Regardless, the writers provide a memorable encapsulation of the whole film by including the symbol and object of relentless faith that ultimately prevails. Thank God for the fleas.
The Christmas celebration is meaningless without the backstory. Trimming the tree, placing the wreathes, decorative lights, candles, brightly wrapped gifts lying beneath green branches are more than hollow traditions. The foundation upon which the festiveness of Christmas rests is its 2000-year-old backstory.
Traditionally, families of the Christian faith take time out from mirthful celebrating to recount how it all began. If I were making a movie with a Christmas motif, I’d probably, at some point, film a mother standing on a ladder placing an aluminum star on the pinnacle of a Christmas tree while her children look on. When she descends and claps the ornament’s year’s worth of dust off her hands, her cute-as-a-button 6-year-old daughter looks up and says, “Mommy, why do we put a star on the tree?”
What’s a Mom to say? Because it’s pretty? Because everyone else does? Because that’s what we always do? Because it guides Santa to the tree? No curious little inquisitor will be satisfied with that. Little ones have a keener ear than we might think when it comes to discerning truth. Except, of course, when it comes Santa, the Tooth Fairy and the Easter Bunny − fables that we so painstakingly perpetuate.
And so, Mom calls Father away from his session with the nightly news and presents him with the star issue. (I do not apologize for holding to this ancient view of family.) We cut to Mom and Father seated on the sofa with the children gathered around. What’s Father to do? Merely going back to how Christmas traditions developed in Medieval Days will only generate more questions and confuse the issue. An over-simplification such as, “Because it reminds us of the first Christmas,” leaves a dissatisfying vacuum. Nothing short of visiting the beginning will answer the question at hand: “Mommy, why do we put a star on the tree?” So, Father blows the dust off the family Bible, turns to the Book of Matthew, and begins reading, “Now the birth of Jesus Christ was on this wise…” He doesn’t read the entire Book of Matthew. Too tiring and unnecessary. He draws out only the first eleven verses of Matthew Two.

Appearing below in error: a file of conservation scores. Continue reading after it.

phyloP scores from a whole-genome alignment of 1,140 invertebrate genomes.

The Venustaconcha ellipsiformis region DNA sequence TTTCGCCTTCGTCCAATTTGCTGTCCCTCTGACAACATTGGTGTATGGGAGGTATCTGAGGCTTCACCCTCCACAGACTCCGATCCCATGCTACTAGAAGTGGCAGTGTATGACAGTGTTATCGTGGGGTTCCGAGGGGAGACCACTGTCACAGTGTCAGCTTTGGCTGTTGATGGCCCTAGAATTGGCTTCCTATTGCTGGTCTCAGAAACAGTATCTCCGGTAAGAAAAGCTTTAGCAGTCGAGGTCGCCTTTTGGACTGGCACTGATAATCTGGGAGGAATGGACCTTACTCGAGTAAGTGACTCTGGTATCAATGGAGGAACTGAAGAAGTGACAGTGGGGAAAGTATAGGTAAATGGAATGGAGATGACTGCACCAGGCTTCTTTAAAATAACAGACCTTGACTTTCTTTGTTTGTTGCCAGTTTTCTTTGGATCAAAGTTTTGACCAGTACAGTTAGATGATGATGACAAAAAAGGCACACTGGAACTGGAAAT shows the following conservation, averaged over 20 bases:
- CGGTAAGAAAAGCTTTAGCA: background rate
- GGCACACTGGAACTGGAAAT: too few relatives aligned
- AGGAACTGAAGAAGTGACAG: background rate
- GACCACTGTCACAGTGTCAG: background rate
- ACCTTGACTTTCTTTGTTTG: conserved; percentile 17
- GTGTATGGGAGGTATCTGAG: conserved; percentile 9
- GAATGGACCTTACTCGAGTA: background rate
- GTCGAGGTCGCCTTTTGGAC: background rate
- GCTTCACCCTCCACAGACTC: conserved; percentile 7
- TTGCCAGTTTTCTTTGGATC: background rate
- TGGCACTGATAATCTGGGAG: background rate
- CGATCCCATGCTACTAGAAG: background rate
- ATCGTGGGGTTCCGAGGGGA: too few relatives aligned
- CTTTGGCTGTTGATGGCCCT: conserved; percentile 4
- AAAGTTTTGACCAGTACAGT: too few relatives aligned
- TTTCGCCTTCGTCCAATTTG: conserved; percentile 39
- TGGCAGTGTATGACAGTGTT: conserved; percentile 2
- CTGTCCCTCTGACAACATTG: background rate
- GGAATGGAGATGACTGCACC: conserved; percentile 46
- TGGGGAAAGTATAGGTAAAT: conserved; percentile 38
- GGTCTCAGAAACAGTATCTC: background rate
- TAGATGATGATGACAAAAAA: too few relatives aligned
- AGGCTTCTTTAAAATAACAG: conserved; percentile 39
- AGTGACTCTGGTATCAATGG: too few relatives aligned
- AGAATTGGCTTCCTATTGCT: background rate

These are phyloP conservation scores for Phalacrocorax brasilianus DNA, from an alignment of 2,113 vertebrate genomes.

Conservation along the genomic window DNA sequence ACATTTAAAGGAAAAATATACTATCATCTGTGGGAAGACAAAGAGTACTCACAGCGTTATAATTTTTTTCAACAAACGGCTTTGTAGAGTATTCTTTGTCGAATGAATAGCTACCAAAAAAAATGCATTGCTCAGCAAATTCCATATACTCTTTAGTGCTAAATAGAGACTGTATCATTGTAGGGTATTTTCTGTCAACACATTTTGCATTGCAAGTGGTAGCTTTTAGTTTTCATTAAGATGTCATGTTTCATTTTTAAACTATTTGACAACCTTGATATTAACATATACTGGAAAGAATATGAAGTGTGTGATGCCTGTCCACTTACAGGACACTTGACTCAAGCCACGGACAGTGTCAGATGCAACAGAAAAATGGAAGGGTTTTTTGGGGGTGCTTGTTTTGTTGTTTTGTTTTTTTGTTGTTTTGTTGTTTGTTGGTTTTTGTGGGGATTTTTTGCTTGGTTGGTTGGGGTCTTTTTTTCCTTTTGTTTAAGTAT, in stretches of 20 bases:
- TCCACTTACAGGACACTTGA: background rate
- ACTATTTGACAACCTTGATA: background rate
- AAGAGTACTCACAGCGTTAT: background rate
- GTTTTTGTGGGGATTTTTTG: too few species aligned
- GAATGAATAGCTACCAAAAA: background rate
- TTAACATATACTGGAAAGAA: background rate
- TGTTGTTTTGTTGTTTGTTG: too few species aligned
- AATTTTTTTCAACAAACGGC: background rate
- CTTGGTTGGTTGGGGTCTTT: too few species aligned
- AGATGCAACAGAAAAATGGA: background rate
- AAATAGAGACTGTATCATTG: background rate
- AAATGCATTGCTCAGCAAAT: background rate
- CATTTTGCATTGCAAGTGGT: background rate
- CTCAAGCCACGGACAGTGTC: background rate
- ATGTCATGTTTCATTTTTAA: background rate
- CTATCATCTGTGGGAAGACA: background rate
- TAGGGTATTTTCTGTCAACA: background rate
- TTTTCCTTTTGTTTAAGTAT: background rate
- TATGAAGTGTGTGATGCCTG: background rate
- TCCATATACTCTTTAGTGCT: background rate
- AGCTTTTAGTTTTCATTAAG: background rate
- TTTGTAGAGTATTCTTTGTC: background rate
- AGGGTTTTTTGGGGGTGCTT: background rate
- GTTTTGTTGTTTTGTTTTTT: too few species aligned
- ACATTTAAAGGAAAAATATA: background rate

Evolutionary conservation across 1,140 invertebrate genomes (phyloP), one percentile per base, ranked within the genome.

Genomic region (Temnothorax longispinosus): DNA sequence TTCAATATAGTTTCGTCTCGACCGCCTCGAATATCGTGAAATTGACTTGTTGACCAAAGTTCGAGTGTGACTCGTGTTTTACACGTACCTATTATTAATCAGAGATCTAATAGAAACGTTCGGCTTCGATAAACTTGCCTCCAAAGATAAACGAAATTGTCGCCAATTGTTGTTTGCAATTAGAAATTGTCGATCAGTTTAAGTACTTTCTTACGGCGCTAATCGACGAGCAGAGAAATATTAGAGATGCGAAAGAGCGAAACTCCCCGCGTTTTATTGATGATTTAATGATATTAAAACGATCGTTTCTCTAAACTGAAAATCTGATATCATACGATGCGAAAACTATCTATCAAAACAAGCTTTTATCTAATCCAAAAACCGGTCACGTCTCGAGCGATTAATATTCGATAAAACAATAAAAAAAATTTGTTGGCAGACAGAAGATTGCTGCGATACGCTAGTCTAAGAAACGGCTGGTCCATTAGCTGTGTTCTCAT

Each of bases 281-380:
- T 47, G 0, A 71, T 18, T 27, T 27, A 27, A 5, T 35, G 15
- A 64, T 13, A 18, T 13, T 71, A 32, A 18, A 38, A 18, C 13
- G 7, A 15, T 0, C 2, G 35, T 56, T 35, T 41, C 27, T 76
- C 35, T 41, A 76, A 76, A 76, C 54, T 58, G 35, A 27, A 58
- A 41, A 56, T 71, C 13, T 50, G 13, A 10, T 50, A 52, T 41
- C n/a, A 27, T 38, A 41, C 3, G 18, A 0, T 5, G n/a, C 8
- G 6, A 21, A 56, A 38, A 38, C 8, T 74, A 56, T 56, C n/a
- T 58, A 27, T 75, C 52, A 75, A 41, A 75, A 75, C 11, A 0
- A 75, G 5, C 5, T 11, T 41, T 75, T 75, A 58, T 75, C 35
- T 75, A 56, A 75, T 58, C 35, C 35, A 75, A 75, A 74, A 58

When Father comes to the part that tells of the Wise Men following the star to the manger where they present their gifts, the curiosity of the little inquirer is rewarded. “Oh, so the star told them where to bring their presents.” She lifts her eyes to the star atop the tree, then scans the gifts strewn around beneath it. “And we put our presents where the star is shining, too,” she says while clapping with glee.
Christmas in this humble abode now assumes a texture that mere tinsel and lights could never provide. Backstory. It was necessitated by the occasion, and reached far enough back in time to provide a reasonable explanation of the matter at hand.
In this case, no fancy flashbacks were necessary. The action is in the reading, and telling; the intent listening; and the star, ablaze with reflected light from the fireplace. The camera works closeups of each family member that catches their sundry expressions as the story progresses; a wide shot of the whole scene; a tilt-up shot of the tree which comes to rest on the sparkling star; a close shot of Father’s index finger tracing the words in the book as he reads, etc. Without leaving the present scene, we see a quiet and profound transformation effected by a powerful backstory as it unfolds through the telling and listening, while enhanced by a setting rich with ties to the past.
How far and how much? As used in the Christmas scene above, one must reach back far enough to extract just enough information to answer the implied or expressed question at hand. Flashbacks that cut to a reenactment of the backstory are more often than not cheap and ineffective. A skilled writer and director find ways to utilize the elements of the “now” to effectively draw up water from the depths of the “then.”